In recent years, Uber and other rideshare companies have been involved in a legal battle over whether their drivers are employees or independent contractors. Because Uber operates internationally, some states and even other countries have weighed in on the classification issue.
The state of California recently made headlines by passing Assembly Bill 5 (AB5), a controversial law that makes it harder for employers to classify workers as independent contractors. Although the law was targeted at Uber, Lyft, and other gig economy hiring platforms, it applies to all workers in California, barring those in certain exempt professions. The law is effective January 1, 2020.
It’s important to know why it matters whether a company classifies a worker as an employee or independent contractor. In general, employees are entitled to a host of protections and benefits that independent contractors are not necessarily entitled to, including:
When companies misclassify workers as independent contractors, they are likely depriving these workers of the various benefits they are entitled to under the law. This can lead to claims for unpaid wages and penalties.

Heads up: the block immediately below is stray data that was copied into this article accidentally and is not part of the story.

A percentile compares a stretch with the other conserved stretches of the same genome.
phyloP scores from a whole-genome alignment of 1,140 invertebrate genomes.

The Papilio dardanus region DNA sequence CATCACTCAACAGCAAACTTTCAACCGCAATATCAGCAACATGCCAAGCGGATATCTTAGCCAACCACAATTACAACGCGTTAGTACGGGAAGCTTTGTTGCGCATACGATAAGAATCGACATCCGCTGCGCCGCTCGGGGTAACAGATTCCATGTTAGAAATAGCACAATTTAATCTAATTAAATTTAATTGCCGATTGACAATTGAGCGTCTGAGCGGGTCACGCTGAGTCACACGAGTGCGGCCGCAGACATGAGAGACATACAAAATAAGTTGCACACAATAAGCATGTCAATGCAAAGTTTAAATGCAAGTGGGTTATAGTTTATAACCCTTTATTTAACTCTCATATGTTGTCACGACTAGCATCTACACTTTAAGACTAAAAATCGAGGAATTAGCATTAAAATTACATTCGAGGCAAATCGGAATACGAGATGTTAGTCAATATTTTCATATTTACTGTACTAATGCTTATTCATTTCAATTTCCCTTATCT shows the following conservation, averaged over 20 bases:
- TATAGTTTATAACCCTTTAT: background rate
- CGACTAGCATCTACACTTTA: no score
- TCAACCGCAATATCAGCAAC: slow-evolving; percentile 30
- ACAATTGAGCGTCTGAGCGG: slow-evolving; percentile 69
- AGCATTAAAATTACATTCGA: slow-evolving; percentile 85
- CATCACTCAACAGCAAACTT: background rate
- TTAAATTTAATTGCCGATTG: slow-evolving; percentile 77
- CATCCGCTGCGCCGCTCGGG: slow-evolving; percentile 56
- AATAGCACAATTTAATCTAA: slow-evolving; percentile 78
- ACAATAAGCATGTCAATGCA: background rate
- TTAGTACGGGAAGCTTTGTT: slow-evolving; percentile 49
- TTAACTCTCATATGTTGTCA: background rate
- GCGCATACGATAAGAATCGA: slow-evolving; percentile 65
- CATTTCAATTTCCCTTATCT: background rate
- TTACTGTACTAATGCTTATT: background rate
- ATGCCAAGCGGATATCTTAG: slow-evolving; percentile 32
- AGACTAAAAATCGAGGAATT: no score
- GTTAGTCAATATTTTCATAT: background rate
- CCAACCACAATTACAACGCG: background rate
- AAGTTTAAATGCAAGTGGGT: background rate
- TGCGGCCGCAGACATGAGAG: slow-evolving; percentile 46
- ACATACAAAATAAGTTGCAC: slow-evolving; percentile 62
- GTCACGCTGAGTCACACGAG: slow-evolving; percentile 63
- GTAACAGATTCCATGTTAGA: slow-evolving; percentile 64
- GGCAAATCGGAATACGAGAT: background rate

Whether a worker is an employee or an independent contractor is relevant in many contexts, and each government agency uses a slightly different analysis. For more information, see Independent Contractor or Employee: How Government Agencies Make the Call.
The independent contractor classification is particularly relevant to California’s wage and hour laws, which provide a number of rights and benefits to employees but not independent contractors. Historically, California used the flexible, multi-factored Borello test to determine whether a worker is an employee for purposes of California wage orders. However, in 2018, the California Supreme Court rejected this test in favor of a more restrictive three-prong test called the “ABC” test. Dynamex Operations W., Inc. v. Super. Ct., No. S222732 (Cal. Apr. 30, 2018).
Assembly Bill 5 requires employers to satisfy all three prongs of the ABC test to classify a worker as a contractor:
Uber and other ride sharing companies will face an uphill battle to meet these requirements. In particular, drivers will have a strong argument that their services are central to Uber’s business—providing transportation to consumers—and that they aren’t engaged in an independent occupation.
If you work for a ridesharing company or work as a freelancer and believe that you have been misclassified, you might be entitled to minimum wage, overtime, penalties, and more.
To find out your options, speak to an experienced California employment lawyer today.